The above object is achieved in that the support, which acts on the basis of pressure changes, emits a signal which reproduces the rib cage movement or, respectively, the diaphragm movement during respiration and the movement of the cardiac muscles and also supplies a signal for the pulse beat, particularly by way of an auxiliary sensor. The three essential indications for a normal life function are thereby reproduced and provide the first, rough grid for a display as to whether or not a life form exhibits severe malfunctions of the life functions; and given the display that severe malfunctions exit, a person (or a corresponding medical device triggered by a malfunction condition) can undertake all resuscitation actions that are necessary.
According to a particular feature of the invention, the signals of the support, which acts on the basis of pressure changes, are subjected to an image pattern recognition of a unit contained in the memory, being subjected thereto on the basis of preselected tolerance curves representing a normal condition. As a result thereof, it is possible to register deviating characters which deviate from the normal life rhythm of a life form and to recognize the same. As an image pattern, a normal life form is supplied into the corresponding apparatus, i.e. into a corresponding computer, and all deviations lying outside of the range of tolerance are displayed. Two tolerance ranges are thereby preferably displayed independently of one another, a normal tolerance range of deviations still lying within the framework of what is tolerable and a range of tolerance of deviations indicating a fatal malfunction. The personal constitution of the life form being monitored can therefore be taken into consideration.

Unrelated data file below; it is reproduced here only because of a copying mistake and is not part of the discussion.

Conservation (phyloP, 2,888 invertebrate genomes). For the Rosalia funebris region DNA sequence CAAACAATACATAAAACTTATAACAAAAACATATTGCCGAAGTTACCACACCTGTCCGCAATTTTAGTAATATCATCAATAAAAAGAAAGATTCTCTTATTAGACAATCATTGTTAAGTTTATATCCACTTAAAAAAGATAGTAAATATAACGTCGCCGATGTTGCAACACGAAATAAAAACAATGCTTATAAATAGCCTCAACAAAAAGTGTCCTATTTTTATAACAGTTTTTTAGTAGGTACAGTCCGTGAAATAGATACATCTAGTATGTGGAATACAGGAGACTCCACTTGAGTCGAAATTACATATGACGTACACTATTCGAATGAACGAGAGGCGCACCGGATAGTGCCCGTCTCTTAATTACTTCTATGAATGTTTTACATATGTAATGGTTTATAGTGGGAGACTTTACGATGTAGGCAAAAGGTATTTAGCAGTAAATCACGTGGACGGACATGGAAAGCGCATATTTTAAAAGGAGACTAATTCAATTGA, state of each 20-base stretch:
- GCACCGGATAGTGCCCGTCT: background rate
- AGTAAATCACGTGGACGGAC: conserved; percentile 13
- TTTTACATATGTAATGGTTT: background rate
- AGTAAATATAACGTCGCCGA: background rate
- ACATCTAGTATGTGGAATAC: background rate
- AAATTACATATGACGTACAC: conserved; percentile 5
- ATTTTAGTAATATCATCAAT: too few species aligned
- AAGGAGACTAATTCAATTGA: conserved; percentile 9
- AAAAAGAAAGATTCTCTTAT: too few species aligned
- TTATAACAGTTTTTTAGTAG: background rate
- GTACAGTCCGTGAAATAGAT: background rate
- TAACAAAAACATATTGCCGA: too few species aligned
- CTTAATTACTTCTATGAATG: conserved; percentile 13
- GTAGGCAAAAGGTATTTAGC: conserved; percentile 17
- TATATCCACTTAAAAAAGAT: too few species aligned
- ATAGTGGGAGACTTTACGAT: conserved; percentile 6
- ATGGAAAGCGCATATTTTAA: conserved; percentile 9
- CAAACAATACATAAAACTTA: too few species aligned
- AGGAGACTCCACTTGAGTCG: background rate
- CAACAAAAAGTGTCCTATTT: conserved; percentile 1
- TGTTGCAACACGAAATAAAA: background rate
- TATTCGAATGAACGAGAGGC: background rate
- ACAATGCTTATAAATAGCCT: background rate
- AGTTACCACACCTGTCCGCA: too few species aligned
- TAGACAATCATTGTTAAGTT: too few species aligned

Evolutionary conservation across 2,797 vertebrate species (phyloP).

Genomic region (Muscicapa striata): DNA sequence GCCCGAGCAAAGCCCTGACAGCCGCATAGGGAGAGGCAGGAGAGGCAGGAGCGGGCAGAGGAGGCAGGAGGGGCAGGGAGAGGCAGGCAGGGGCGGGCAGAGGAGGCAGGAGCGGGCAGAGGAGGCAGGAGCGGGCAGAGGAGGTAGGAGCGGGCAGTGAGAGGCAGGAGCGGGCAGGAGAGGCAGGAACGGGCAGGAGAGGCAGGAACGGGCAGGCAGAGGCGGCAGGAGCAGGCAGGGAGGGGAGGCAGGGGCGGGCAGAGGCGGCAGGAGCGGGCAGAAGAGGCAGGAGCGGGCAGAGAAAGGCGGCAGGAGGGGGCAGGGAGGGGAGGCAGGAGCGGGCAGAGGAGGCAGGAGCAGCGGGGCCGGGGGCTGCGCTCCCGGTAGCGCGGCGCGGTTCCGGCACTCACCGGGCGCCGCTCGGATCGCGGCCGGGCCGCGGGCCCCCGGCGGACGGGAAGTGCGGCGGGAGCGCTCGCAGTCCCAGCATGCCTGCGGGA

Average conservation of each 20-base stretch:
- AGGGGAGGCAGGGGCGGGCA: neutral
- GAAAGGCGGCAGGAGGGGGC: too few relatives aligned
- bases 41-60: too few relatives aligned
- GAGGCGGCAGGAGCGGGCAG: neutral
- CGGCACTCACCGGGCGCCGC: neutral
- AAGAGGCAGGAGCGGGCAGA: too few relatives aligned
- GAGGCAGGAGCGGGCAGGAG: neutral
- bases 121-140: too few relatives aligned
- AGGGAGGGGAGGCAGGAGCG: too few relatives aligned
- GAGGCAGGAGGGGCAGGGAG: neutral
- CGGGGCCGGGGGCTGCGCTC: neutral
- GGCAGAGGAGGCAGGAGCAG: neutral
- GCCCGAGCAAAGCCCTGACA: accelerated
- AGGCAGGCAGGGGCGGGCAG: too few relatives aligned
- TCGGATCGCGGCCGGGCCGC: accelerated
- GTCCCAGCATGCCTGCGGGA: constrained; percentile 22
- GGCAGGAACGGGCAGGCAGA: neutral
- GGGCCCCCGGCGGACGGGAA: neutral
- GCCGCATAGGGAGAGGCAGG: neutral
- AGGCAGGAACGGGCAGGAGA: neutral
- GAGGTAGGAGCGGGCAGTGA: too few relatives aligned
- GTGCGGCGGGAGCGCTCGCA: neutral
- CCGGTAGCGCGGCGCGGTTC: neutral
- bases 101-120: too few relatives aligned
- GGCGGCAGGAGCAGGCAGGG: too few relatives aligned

According to another feature of the invention, the signals of the pressure-sensitive support are subjected to a frequency analysis and are further subjected to an analysis as to the amplitude level. It is possible on the basis of these two criteria to differentiate the movement of the individual muscles, for example of the cardiac muscles, of the large muscles, for example the leg and arm muscles, of the muscles of respiration and of the remaining muscles. A display of an unusual behavior occurs only when one of the corresponding tolerance limits is transgressed. It is advantageously taken into consideration that the frequencies of the cardiac muscle, for example, and of the respiration muscles, generally deviate from one another. They can be identical under special circumstances, but that is usually a symptom of a disturbed respiratory activity, particularly of an oxygen deficiency.